Burgundy has a history of wine growing which stretches back to ancient times. The Romans grew grapes here, the Emperor Charlemagne drank wine from here, leaving his name on Burgundy’s most famous hill Corton, in the form of Corton Charlemagne. At its top end the region produces the most expensive wines in the world. Entry level Burgundies are generally more expensive than comparable wines from less famous districts.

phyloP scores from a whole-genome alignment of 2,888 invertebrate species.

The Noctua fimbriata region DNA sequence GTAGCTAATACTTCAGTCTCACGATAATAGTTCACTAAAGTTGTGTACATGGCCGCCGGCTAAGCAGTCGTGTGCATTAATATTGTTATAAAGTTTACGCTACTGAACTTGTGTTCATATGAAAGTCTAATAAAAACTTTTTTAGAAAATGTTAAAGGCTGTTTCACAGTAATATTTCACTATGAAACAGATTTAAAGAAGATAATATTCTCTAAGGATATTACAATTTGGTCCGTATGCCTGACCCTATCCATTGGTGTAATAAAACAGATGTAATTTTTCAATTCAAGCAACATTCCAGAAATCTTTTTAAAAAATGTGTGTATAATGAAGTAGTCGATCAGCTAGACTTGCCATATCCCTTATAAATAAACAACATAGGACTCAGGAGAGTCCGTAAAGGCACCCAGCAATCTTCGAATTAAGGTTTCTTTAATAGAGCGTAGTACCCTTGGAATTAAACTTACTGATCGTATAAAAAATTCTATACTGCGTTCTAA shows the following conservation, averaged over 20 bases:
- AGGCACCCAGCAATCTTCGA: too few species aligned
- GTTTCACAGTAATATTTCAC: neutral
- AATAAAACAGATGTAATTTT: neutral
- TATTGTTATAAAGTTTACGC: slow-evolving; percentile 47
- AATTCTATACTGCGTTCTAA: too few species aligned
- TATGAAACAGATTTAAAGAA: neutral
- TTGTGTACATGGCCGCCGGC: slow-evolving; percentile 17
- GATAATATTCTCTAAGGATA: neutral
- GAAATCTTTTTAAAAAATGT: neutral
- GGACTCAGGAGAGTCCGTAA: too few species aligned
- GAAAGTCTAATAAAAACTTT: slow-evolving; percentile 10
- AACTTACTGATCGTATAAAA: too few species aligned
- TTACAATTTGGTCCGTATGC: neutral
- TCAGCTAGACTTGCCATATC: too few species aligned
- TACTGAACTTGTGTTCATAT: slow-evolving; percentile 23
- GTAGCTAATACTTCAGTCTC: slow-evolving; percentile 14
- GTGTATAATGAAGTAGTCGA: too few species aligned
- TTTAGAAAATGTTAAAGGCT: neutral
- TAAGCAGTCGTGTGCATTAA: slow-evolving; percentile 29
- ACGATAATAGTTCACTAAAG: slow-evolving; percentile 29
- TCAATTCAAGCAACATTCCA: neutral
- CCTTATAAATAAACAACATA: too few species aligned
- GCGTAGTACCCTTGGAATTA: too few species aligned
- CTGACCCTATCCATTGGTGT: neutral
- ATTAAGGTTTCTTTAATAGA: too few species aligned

If you have a strong constitution and can deal with the challenge of tasting nearly 600 wines in a day, you could do worse than attend the annual UK tasting of the Burgundy wine trade called Terroirs et Signatures de Bourgorne. This winter the event was held at Lord’s cricket ground in London.